Retransmission disputes usually end up with an 11th hour deal — but not this time for Cox Communications and Nexstar. Cox customers in nine markets lost access to Nexstar stations’ programming last night as their five year old carriage agreement expired with negotiators still at odds over terms to extend it.

As you’d imagine, each side blames the other for the impasse, and the blackout.

Cox says that “Nexstar has decided to remove their channels from the Cox line up.” And Nexstar says Cox “dropped the network and local community programming” in Las Vegas; Phoenix; Baton Rouge; Acadiana, LA; Pittsburg, KS; Roanoke, VA; Ft. Smith and Springdale, AR and Florida’s Gulf Coast.

Some of the stations, notably Nexstar’s station in Las Vegas, are CBS affiliates — raising the possibility that an extended fight could leave some Cox customers scrambling to watch Super Bowl 50, which the network will broadcast on February 7.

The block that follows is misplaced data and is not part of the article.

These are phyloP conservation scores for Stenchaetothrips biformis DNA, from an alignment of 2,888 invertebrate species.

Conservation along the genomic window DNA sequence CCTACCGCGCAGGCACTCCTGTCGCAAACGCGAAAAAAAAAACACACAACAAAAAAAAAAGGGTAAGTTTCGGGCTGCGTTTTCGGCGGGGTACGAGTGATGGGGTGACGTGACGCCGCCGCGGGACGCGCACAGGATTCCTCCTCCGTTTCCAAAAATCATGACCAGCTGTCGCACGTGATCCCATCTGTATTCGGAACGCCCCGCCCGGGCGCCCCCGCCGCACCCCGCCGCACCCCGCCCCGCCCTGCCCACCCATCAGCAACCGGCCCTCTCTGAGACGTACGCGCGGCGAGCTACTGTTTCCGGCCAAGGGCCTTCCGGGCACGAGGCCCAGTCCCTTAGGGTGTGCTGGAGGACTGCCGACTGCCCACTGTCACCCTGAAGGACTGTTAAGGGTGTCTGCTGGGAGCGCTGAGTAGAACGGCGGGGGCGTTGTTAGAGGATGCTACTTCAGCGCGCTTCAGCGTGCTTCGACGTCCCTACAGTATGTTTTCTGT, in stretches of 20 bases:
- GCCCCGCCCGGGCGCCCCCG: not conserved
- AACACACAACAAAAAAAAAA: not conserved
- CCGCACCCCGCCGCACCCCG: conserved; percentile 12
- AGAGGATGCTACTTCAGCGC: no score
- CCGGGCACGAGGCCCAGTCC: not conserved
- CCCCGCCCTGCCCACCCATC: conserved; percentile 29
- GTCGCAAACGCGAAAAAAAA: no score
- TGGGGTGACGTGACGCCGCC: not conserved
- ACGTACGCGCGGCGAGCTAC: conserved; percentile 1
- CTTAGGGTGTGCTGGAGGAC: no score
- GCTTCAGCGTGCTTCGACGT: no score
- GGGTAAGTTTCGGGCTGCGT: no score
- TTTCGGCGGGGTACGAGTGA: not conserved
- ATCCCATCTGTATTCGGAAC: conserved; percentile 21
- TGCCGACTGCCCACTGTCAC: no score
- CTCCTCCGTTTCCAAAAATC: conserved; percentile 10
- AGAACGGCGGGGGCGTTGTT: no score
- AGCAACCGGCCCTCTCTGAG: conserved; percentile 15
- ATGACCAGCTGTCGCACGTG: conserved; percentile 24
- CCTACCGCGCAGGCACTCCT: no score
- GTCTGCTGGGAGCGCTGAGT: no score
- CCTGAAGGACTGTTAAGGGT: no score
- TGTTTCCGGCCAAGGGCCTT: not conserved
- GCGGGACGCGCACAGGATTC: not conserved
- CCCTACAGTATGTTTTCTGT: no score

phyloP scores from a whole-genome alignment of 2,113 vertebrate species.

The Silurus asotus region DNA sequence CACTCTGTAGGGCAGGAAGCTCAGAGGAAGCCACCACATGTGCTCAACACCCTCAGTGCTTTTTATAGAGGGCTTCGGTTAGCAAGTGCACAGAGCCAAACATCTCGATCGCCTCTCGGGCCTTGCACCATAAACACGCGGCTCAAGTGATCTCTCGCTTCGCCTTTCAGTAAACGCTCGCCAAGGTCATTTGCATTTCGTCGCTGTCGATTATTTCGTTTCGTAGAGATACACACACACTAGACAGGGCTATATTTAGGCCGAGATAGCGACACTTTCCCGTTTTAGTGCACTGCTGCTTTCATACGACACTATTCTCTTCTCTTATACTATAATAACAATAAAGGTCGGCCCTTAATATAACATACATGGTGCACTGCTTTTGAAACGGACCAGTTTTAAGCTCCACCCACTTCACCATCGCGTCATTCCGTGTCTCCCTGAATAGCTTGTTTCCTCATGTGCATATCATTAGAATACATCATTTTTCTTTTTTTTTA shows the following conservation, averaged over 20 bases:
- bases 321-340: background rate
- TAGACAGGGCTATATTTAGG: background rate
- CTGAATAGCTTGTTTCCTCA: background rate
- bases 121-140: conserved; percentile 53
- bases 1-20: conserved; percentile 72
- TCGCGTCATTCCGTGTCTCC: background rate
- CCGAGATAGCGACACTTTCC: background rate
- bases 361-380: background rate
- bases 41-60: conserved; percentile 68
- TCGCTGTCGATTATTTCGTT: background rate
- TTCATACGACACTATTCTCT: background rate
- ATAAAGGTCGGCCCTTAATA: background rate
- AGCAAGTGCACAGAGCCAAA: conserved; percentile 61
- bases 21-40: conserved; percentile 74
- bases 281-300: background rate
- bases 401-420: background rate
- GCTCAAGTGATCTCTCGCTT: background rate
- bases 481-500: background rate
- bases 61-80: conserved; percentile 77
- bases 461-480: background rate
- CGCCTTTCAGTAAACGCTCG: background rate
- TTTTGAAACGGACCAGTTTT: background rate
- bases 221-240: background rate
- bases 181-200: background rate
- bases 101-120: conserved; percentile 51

Cox and Nexstar say that they’re eager to resolve the dispute. But they’re also engaged in PR campaigns to persuade the public to see the matter through their eyes.

Cox calls Nexstar the “latest station owner to rely on retransmission fees in an effort to boost their bottom line.” The broadcast group “has not changed [its] offer in two weeks and is still demanding three times more for its free over-the-air stations.”

Following Nexstar’s agreement this week to pay $4.6 billion in cash and stock for Media General this raises “the specter that they are using retransmission fees to fund these deals.”

Nexstar says that Cox is “routinely involved in disputes with content providers” with five local station blackouts since 2012. Cox also owns TV stations and in 2014 had two fights with pay TV distributors.

Nexstar adds that it offered Cox “the same rates it offered to other large distribution partners with whom it successfully completed negotiations with in December.”

The broadcaster took umbrage that Cox “publicly disparaged Nexstar and misled viewers as well as legislators and regulators, the investment community and the public at-large” by linking the Media General deal to the retransmission dispute.